From a realist perspective, the majority of the West is only actually concerned by how the coup would affect them, or more specifically how the incoming military regime would handle the ISIS threat. If the generals are open to cooperation with the West in handling the situation in Syria, it is unlikely there would be any form of sanctions or intervention within Turkey by the Security Council or NATO.
Let us now walk away from hypotheticals and address the real issue at hand: How will Erdogan’s policy change now that the coup has been thwarted?
Early signs indicate that the Turkish president has not changed his policies but rather made them more blatant. In the days following the failed coup, Erdogan arrested over 6,000 people, including soldiers, military personnel and judges. Many have claimed that they will be tried collectively and given unified sentences that are unlikely to be entirely legal.
It is important to realize that Erdogan was never the democratic leader he so often claims to be. While he is indeed hugely responsible for the economic reform Turkey has gone through, his growing desire to make himself the center figure of Turkish politics has always been there and will most likely become even worse.
Erdogan is a president who has survived a military coup, and not many leaders can boast of such an achievement. The failure of the coup is not only a testament to his strength and influence, but it is a testament to how this strength will only increase. This means that democracy will undoubtedly suffer.
Although almost all opposition in Turkey rejected the coup, it was mainly because they knew there was no possible chance that a military regime could possibly be better for them than Erdogan. It was a “lesser of two evils” decision, so to speak, influenced by pragmatism rather than support for Erdogan’s government.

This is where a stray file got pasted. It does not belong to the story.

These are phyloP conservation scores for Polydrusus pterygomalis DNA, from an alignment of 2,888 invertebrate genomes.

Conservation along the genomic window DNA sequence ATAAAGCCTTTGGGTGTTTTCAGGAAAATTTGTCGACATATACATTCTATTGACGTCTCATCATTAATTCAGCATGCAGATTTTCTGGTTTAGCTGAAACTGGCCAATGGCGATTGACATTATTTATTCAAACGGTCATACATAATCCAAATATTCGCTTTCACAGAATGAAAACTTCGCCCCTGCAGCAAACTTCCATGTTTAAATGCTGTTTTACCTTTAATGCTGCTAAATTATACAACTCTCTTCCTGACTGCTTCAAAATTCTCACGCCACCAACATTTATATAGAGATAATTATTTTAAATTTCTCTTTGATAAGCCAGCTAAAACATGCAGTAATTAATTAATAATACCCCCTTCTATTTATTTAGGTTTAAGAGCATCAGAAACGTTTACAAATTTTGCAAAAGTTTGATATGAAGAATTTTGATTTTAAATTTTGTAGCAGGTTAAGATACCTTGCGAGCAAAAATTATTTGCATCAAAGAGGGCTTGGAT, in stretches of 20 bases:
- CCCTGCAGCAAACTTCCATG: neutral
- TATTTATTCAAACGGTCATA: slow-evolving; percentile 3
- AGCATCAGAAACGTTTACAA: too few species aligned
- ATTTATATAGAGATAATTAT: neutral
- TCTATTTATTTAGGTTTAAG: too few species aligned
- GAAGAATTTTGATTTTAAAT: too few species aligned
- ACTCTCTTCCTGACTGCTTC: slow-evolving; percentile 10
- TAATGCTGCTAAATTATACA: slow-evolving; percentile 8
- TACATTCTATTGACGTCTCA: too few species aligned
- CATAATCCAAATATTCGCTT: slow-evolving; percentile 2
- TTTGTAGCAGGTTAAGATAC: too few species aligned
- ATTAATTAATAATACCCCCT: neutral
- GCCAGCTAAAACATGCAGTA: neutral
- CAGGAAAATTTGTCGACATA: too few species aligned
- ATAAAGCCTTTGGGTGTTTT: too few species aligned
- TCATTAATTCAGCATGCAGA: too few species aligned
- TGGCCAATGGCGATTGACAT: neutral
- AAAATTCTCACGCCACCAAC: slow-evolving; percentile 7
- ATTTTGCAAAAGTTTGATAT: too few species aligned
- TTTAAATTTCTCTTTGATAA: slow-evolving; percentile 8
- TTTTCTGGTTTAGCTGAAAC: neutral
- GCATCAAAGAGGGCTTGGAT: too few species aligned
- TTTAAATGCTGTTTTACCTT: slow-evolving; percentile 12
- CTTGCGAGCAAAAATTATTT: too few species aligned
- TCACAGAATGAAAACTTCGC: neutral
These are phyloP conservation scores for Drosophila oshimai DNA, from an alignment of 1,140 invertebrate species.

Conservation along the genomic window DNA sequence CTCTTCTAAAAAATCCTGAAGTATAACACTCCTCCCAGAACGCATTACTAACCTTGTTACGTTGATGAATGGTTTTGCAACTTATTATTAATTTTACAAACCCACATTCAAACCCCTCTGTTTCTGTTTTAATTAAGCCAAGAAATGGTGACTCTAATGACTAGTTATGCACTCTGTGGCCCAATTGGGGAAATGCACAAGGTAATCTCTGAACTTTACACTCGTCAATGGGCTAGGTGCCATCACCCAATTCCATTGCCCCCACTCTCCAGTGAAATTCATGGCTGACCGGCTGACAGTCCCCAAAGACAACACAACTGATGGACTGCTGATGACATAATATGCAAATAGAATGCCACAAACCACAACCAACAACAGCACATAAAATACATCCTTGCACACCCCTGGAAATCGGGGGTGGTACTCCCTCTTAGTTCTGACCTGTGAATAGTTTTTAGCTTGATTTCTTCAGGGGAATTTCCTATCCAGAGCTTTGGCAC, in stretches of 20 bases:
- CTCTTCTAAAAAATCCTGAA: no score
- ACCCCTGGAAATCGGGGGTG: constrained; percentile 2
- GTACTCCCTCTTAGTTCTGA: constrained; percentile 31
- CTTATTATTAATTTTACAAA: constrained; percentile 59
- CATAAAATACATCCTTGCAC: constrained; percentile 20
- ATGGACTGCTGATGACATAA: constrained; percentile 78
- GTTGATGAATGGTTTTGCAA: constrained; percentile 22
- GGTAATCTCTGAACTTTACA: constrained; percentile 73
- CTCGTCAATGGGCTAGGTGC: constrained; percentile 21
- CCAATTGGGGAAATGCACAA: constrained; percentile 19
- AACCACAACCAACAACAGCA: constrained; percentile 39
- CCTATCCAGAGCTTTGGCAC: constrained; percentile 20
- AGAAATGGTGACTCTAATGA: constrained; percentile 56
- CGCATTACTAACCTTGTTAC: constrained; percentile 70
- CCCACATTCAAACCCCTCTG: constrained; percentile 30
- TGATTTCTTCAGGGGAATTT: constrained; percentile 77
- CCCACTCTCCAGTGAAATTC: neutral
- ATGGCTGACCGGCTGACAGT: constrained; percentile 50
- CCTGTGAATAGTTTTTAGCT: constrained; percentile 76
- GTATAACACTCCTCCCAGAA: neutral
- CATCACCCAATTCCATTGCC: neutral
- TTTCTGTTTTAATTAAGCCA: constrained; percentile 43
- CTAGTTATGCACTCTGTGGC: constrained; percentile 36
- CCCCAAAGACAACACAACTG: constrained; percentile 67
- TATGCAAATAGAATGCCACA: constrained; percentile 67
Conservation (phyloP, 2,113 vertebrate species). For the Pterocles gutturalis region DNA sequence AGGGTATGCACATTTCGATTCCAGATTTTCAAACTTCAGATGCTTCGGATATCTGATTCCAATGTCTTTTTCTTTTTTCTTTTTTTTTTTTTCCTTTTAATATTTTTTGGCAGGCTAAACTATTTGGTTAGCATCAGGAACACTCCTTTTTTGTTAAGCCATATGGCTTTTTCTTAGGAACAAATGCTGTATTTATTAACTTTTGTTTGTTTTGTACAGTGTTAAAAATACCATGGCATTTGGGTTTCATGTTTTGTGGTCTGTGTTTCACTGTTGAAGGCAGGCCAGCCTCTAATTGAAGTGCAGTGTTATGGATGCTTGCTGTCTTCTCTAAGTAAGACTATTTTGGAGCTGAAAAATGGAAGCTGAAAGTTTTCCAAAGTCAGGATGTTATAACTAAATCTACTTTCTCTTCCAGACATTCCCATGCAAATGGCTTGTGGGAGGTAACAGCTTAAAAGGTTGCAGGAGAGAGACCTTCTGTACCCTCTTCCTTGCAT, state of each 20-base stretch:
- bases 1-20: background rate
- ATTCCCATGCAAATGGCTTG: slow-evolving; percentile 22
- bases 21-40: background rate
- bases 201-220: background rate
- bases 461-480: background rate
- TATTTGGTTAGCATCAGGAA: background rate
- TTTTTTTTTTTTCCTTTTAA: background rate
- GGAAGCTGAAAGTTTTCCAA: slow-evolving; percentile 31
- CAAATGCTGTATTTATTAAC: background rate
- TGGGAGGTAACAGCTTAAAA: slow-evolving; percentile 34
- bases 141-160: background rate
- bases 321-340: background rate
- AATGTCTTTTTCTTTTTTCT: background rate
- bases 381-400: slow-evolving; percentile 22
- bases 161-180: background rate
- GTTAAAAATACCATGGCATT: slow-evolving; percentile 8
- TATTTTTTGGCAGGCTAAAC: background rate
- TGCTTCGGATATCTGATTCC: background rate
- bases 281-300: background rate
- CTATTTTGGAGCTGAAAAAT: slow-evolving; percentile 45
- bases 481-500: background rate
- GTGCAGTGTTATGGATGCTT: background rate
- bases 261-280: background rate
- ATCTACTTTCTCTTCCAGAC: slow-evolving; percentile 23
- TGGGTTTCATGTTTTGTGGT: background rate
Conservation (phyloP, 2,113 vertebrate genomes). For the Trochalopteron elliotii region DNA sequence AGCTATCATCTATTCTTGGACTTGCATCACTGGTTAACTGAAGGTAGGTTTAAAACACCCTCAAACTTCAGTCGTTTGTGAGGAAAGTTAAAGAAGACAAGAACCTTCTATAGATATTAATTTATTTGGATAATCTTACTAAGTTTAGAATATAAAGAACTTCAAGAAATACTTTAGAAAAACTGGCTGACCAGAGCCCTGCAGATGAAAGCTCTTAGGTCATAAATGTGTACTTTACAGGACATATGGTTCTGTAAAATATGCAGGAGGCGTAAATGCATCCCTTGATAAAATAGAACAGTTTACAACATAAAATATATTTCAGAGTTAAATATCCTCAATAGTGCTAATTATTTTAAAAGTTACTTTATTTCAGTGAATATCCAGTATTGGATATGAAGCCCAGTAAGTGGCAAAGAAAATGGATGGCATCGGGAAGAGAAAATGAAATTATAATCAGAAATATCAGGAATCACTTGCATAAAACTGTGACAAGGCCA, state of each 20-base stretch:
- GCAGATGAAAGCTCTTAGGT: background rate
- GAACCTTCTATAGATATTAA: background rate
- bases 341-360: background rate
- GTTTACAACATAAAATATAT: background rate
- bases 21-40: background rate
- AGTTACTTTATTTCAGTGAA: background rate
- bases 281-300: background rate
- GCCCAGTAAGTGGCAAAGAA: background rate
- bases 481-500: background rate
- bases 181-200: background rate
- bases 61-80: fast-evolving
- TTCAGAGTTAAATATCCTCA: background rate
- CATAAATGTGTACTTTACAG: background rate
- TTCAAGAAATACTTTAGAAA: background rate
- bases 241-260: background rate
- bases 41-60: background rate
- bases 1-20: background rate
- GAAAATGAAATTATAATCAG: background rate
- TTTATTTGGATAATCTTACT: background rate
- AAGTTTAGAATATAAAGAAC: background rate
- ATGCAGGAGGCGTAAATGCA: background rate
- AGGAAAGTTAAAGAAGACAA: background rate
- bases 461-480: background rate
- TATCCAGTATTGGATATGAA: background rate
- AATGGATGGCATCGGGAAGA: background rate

Yet, it is unlikely that Erdogan will change his policies towards the opposition; he is actually far more likely to make them worse. Erdogan has already begun fueling the blame game discourse and highlighting the importance of stability, and he will continue to do so. Any attempts made by opposition to criticize the president will most likely be met with such discourse that is supported by the majority of the Turkish population.
A country with an ailing, weakened opposition is unlikely to be able to face the even more pompous Erdogan. If they had trouble contesting Erdogan before, it seems impossible now.
Turkey has often been described as one of the very few democracies in the region. While that is certainly a justified statement to make, Erdogan has systematically made it harder for it to be supported. Turkey is much more likely to go down the path of solidifying itself as a pseudo democracy with Erdogan heavily centered around its structure.
However, the absence of Erdogan will never bring forth actual representative democracy, as it is not a term synonymous with military regimes.
At the end of the day, democracy is the one true casualty of the attempted coup d’état. It became that way the moment military helicopters flew over the streets of Ankara and Istanbul.